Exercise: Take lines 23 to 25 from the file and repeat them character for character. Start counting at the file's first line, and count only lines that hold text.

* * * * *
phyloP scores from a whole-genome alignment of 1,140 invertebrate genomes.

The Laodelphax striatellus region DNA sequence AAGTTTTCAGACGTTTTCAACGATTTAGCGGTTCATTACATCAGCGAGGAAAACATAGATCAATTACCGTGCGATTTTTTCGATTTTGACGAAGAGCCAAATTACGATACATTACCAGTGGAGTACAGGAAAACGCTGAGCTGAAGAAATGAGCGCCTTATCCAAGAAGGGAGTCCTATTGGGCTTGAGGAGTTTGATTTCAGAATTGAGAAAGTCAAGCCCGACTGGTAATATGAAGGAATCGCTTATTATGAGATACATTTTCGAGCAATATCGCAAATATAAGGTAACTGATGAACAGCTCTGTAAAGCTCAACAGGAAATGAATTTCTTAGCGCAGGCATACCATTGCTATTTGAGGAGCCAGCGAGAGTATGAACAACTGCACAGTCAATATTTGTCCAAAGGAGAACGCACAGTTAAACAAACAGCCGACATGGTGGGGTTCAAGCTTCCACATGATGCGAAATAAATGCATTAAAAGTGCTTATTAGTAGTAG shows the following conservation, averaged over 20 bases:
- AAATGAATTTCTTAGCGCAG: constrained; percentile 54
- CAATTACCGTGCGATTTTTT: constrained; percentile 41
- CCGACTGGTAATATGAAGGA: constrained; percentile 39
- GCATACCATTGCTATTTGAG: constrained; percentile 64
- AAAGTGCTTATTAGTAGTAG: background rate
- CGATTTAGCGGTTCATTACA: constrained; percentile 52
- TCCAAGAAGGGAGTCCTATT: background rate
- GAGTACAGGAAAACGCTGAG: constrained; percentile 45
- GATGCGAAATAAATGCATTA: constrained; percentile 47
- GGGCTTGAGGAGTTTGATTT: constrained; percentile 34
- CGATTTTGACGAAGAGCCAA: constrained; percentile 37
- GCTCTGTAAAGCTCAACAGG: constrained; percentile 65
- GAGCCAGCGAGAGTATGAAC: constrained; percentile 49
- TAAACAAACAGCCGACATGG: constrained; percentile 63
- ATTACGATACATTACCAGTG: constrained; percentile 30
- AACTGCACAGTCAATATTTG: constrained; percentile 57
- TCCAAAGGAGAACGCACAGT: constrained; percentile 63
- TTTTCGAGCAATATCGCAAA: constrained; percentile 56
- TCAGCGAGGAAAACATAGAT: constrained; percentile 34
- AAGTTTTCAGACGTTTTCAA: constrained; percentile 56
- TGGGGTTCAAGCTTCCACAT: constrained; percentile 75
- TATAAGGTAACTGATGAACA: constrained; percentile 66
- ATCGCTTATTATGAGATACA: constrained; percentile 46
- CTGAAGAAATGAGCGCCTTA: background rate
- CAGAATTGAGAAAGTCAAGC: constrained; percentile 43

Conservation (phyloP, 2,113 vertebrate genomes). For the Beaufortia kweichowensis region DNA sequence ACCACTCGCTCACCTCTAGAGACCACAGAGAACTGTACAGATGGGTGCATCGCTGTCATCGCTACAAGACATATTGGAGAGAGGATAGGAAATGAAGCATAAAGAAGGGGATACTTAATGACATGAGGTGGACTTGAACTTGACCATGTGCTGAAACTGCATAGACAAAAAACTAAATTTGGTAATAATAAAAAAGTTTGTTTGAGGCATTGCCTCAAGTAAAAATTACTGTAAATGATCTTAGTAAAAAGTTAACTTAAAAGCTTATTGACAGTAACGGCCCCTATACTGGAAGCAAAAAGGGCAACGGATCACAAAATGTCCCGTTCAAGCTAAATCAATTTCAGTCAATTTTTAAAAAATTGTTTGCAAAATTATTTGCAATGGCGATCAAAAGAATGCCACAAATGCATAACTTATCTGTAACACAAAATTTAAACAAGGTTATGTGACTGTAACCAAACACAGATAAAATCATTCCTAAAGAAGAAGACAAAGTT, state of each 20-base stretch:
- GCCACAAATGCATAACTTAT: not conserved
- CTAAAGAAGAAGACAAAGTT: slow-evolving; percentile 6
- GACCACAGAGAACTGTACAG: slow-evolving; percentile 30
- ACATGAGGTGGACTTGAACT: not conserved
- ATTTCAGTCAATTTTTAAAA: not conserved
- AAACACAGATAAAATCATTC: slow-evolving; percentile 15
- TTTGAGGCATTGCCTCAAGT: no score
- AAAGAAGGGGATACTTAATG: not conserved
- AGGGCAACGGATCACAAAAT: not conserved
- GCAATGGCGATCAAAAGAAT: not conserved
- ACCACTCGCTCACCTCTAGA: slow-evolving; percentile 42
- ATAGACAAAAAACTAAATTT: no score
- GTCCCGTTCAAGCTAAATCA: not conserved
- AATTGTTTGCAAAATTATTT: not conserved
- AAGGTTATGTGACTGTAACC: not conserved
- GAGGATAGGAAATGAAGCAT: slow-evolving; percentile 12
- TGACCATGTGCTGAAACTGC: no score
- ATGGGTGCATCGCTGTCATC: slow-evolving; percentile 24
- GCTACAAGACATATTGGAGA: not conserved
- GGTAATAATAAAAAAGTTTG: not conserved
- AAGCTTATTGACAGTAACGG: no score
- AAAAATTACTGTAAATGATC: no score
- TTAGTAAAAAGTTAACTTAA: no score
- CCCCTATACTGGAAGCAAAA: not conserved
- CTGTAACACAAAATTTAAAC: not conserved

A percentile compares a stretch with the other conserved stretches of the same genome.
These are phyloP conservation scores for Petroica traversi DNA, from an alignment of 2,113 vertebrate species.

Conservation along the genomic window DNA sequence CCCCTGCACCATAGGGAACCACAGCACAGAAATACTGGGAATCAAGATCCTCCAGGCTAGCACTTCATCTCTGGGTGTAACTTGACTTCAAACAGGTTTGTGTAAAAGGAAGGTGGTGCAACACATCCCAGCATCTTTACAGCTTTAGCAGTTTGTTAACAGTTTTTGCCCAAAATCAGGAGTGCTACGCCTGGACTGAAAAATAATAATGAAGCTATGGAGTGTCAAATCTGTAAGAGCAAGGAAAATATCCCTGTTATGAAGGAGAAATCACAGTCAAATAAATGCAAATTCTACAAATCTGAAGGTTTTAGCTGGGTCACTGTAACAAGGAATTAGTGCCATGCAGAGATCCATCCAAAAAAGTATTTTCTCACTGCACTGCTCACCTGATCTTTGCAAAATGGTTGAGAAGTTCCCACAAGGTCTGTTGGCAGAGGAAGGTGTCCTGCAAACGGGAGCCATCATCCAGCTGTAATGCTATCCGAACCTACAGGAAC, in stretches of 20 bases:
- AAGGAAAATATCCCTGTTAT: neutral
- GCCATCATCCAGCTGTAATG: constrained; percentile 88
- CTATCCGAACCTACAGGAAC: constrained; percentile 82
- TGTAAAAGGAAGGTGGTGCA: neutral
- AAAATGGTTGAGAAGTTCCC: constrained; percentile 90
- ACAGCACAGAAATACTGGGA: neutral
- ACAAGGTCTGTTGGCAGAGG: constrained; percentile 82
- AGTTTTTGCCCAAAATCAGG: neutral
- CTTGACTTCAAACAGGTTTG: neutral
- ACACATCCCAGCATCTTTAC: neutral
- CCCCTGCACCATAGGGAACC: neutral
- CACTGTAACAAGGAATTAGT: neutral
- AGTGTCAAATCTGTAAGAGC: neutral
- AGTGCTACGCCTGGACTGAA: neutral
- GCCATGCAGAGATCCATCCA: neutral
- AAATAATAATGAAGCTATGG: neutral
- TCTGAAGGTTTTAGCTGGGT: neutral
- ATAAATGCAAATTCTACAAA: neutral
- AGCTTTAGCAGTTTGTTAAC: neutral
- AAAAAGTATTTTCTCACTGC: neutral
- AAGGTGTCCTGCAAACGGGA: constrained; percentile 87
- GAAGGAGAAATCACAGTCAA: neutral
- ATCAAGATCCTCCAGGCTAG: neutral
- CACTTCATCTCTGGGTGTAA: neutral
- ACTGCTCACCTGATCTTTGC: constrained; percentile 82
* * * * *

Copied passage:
- TGGGGTTCAAGCTTCCACAT: constrained; percentile 75
- TATAAGGTAACTGATGAACA: constrained; percentile 66
- ATCGCTTATTATGAGATACA: constrained; percentile 46